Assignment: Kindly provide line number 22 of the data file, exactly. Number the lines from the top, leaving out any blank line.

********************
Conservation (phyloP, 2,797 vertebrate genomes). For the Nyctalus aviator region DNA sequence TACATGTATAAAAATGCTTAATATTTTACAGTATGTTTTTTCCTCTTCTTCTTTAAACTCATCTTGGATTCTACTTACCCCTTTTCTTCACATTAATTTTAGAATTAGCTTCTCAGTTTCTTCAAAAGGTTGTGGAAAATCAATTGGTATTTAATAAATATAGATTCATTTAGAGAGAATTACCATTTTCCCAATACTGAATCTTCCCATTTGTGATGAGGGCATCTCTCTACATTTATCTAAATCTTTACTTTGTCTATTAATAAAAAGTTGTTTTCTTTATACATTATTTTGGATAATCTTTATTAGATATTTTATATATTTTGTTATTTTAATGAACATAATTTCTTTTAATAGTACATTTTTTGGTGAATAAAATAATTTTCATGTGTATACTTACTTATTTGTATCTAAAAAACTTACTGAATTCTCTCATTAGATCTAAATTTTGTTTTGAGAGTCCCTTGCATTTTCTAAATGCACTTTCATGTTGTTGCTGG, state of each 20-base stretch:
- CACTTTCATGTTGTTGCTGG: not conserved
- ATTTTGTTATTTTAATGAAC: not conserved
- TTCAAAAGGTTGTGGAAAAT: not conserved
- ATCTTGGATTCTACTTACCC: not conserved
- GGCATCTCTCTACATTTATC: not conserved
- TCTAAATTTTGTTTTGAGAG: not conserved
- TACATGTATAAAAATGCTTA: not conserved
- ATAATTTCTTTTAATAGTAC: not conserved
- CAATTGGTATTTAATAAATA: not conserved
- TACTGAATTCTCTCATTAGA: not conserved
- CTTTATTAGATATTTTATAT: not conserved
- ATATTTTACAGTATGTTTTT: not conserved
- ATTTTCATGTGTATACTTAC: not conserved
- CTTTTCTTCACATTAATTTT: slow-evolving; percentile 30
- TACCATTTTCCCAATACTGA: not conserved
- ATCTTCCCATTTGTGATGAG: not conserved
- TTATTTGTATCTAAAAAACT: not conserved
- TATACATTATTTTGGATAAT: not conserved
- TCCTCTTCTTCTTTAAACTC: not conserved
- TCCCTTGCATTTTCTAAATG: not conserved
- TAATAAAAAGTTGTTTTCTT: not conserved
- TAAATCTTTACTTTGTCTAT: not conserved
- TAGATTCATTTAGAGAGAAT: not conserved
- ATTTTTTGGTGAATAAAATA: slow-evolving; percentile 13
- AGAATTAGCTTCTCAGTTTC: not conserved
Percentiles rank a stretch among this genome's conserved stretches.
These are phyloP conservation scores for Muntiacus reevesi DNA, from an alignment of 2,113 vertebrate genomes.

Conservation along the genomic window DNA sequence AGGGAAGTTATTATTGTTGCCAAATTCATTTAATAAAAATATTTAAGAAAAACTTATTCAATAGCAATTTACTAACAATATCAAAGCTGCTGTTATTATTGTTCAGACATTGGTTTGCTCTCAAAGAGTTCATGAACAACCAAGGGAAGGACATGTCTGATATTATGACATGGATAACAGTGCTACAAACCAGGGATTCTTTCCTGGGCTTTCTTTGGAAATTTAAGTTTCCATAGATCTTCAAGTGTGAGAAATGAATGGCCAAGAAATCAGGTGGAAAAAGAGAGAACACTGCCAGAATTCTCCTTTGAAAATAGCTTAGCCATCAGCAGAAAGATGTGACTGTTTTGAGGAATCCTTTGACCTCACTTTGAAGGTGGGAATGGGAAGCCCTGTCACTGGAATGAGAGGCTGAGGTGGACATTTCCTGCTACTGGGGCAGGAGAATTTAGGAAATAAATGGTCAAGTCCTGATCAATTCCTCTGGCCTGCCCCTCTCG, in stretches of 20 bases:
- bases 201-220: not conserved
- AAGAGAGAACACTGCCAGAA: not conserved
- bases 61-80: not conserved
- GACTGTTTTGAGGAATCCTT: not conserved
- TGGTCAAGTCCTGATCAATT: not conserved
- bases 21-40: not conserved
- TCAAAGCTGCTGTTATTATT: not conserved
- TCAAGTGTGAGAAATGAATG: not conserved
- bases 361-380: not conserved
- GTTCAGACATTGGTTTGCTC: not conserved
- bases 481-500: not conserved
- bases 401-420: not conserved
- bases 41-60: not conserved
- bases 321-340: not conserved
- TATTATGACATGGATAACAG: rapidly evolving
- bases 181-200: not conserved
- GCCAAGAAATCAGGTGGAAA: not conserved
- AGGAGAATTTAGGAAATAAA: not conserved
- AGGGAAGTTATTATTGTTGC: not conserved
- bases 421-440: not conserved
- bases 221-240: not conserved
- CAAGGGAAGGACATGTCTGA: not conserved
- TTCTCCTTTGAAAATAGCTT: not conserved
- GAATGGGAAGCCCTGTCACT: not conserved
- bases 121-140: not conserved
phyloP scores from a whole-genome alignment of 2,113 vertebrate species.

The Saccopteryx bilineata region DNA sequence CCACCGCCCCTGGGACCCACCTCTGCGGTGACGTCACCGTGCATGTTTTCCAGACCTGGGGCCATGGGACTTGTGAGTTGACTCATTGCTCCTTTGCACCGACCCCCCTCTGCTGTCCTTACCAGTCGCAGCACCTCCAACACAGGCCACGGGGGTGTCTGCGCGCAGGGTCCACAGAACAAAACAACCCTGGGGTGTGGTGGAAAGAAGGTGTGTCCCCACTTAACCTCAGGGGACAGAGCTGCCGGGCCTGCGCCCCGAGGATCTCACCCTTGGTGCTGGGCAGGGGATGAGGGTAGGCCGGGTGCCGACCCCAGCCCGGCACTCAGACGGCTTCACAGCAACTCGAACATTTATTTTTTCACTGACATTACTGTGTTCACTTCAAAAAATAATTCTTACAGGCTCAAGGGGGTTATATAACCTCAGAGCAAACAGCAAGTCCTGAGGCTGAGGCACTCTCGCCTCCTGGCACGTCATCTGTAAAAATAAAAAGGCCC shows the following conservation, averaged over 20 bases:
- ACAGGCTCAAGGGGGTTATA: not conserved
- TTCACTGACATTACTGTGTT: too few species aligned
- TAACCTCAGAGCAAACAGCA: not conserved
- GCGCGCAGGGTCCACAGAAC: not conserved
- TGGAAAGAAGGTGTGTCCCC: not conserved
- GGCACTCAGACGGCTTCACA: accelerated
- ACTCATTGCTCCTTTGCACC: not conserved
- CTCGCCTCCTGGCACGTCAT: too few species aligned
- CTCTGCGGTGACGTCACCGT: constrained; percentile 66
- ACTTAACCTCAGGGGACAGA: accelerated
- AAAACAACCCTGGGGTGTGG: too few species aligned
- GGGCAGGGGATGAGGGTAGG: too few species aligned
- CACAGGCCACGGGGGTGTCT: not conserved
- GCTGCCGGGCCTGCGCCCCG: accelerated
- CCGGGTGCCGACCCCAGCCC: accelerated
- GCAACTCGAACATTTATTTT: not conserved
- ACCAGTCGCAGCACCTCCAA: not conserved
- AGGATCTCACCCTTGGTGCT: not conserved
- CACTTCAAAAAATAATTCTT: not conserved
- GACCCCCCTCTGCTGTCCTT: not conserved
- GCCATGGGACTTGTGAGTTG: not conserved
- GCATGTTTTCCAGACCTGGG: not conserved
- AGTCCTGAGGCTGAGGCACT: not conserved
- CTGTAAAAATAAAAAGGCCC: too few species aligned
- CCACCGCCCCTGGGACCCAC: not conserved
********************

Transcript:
- TAATAAAAAGTTGTTTTCTT: not conserved